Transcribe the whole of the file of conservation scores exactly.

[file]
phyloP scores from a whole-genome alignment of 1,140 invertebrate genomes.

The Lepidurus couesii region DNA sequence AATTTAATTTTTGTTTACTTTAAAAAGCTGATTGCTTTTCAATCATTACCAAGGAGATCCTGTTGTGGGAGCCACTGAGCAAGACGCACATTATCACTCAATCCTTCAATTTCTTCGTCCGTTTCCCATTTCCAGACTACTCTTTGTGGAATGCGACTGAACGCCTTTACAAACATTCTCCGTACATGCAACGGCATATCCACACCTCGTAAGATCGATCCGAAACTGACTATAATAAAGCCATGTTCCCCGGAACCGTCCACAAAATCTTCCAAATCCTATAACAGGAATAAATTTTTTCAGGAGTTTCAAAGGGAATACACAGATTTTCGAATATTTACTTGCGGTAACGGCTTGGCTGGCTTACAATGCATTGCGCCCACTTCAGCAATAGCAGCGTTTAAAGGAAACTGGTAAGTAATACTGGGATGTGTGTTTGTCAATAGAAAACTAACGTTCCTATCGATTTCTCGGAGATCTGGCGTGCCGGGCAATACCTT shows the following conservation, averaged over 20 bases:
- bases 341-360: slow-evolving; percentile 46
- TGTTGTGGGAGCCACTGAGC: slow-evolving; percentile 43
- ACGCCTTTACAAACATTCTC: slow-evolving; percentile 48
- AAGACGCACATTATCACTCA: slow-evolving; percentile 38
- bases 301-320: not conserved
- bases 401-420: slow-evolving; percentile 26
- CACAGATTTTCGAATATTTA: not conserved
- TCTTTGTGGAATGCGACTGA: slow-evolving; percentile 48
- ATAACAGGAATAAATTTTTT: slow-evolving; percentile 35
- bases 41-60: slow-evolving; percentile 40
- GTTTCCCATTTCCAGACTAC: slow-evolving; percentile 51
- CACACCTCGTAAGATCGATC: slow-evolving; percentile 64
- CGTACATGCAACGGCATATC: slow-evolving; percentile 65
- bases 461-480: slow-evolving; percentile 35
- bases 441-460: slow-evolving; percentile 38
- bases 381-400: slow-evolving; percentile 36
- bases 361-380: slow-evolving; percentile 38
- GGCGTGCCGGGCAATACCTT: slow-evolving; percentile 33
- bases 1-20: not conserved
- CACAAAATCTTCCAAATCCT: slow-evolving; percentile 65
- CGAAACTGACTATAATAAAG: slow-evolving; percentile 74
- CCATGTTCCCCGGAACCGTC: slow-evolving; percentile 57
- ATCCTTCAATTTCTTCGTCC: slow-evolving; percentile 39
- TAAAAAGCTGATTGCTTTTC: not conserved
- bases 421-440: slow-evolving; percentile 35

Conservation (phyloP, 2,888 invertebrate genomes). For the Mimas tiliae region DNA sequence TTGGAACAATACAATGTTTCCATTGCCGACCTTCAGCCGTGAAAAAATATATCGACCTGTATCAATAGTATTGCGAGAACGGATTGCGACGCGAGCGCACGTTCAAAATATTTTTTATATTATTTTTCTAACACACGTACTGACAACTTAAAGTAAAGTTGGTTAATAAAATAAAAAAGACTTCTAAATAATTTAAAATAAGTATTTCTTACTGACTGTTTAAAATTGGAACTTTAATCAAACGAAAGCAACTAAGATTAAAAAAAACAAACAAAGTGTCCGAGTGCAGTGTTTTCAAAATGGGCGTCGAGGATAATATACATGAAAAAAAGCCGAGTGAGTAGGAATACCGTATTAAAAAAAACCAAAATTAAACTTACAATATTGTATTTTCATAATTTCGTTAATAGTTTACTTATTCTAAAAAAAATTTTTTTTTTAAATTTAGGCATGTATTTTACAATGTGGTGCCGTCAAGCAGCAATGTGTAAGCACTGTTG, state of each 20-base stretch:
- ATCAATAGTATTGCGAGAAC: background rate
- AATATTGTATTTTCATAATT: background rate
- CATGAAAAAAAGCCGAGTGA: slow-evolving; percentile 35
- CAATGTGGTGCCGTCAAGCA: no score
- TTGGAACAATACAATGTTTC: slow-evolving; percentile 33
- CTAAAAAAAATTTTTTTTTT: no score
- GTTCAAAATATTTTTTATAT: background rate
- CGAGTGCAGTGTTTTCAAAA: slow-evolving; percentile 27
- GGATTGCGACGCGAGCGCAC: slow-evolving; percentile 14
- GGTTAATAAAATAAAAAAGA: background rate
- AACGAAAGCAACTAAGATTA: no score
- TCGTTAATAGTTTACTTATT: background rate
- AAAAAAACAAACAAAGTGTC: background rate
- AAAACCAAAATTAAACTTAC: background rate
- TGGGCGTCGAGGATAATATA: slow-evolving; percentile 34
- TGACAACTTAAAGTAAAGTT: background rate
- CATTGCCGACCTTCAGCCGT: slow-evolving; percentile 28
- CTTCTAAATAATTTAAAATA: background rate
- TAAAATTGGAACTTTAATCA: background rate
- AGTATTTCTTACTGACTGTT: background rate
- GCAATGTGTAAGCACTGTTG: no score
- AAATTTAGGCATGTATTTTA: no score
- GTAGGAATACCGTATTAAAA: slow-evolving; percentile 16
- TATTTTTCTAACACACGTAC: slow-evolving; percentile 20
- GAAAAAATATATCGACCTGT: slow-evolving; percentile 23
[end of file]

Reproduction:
phyloP scores from a whole-genome alignment of 1,140 invertebrate genomes.

The Lepidurus couesii region DNA sequence AATTTAATTTTTGTTTACTTTAAAAAGCTGATTGCTTTTCAATCATTACCAAGGAGATCCTGTTGTGGGAGCCACTGAGCAAGACGCACATTATCACTCAATCCTTCAATTTCTTCGTCCGTTTCCCATTTCCAGACTACTCTTTGTGGAATGCGACTGAACGCCTTTACAAACATTCTCCGTACATGCAACGGCATATCCACACCTCGTAAGATCGATCCGAAACTGACTATAATAAAGCCATGTTCCCCGGAACCGTCCACAAAATCTTCCAAATCCTATAACAGGAATAAATTTTTTCAGGAGTTTCAAAGGGAATACACAGATTTTCGAATATTTACTTGCGGTAACGGCTTGGCTGGCTTACAATGCATTGCGCCCACTTCAGCAATAGCAGCGTTTAAAGGAAACTGGTAAGTAATACTGGGATGTGTGTTTGTCAATAGAAAACTAACGTTCCTATCGATTTCTCGGAGATCTGGCGTGCCGGGCAATACCTT shows the following conservation, averaged over 20 bases:
- bases 341-360: slow-evolving; percentile 46
- TGTTGTGGGAGCCACTGAGC: slow-evolving; percentile 43
- ACGCCTTTACAAACATTCTC: slow-evolving; percentile 48
- AAGACGCACATTATCACTCA: slow-evolving; percentile 38
- bases 301-320: not conserved
- bases 401-420: slow-evolving; percentile 26
- CACAGATTTTCGAATATTTA: not conserved
- TCTTTGTGGAATGCGACTGA: slow-evolving; percentile 48
- ATAACAGGAATAAATTTTTT: slow-evolving; percentile 35
- bases 41-60: slow-evolving; percentile 40
- GTTTCCCATTTCCAGACTAC: slow-evolving; percentile 51
- CACACCTCGTAAGATCGATC: slow-evolving; percentile 64
- CGTACATGCAACGGCATATC: slow-evolving; percentile 65
- bases 461-480: slow-evolving; percentile 35
- bases 441-460: slow-evolving; percentile 38
- bases 381-400: slow-evolving; percentile 36
- bases 361-380: slow-evolving; percentile 38
- GGCGTGCCGGGCAATACCTT: slow-evolving; percentile 33
- bases 1-20: not conserved
- CACAAAATCTTCCAAATCCT: slow-evolving; percentile 65
- CGAAACTGACTATAATAAAG: slow-evolving; percentile 74
- CCATGTTCCCCGGAACCGTC: slow-evolving; percentile 57
- ATCCTTCAATTTCTTCGTCC: slow-evolving; percentile 39
- TAAAAAGCTGATTGCTTTTC: not conserved
- bases 421-440: slow-evolving; percentile 35

Conservation (phyloP, 2,888 invertebrate genomes). For the Mimas tiliae region DNA sequence TTGGAACAATACAATGTTTCCATTGCCGACCTTCAGCCGTGAAAAAATATATCGACCTGTATCAATAGTATTGCGAGAACGGATTGCGACGCGAGCGCACGTTCAAAATATTTTTTATATTATTTTTCTAACACACGTACTGACAACTTAAAGTAAAGTTGGTTAATAAAATAAAAAAGACTTCTAAATAATTTAAAATAAGTATTTCTTACTGACTGTTTAAAATTGGAACTTTAATCAAACGAAAGCAACTAAGATTAAAAAAAACAAACAAAGTGTCCGAGTGCAGTGTTTTCAAAATGGGCGTCGAGGATAATATACATGAAAAAAAGCCGAGTGAGTAGGAATACCGTATTAAAAAAAACCAAAATTAAACTTACAATATTGTATTTTCATAATTTCGTTAATAGTTTACTTATTCTAAAAAAAATTTTTTTTTTAAATTTAGGCATGTATTTTACAATGTGGTGCCGTCAAGCAGCAATGTGTAAGCACTGTTG, state of each 20-base stretch:
- ATCAATAGTATTGCGAGAAC: background rate
- AATATTGTATTTTCATAATT: background rate
- CATGAAAAAAAGCCGAGTGA: slow-evolving; percentile 35
- CAATGTGGTGCCGTCAAGCA: no score
- TTGGAACAATACAATGTTTC: slow-evolving; percentile 33
- CTAAAAAAAATTTTTTTTTT: no score
- GTTCAAAATATTTTTTATAT: background rate
- CGAGTGCAGTGTTTTCAAAA: slow-evolving; percentile 27
- GGATTGCGACGCGAGCGCAC: slow-evolving; percentile 14
- GGTTAATAAAATAAAAAAGA: background rate
- AACGAAAGCAACTAAGATTA: no score
- TCGTTAATAGTTTACTTATT: background rate
- AAAAAAACAAACAAAGTGTC: background rate
- AAAACCAAAATTAAACTTAC: background rate
- TGGGCGTCGAGGATAATATA: slow-evolving; percentile 34
- TGACAACTTAAAGTAAAGTT: background rate
- CATTGCCGACCTTCAGCCGT: slow-evolving; percentile 28
- CTTCTAAATAATTTAAAATA: background rate
- TAAAATTGGAACTTTAATCA: background rate
- AGTATTTCTTACTGACTGTT: background rate
- GCAATGTGTAAGCACTGTTG: no score
- AAATTTAGGCATGTATTTTA: no score
- GTAGGAATACCGTATTAAAA: slow-evolving; percentile 16
- TATTTTTCTAACACACGTAC: slow-evolving; percentile 20
- GAAAAAATATATCGACCTGT: slow-evolving; percentile 23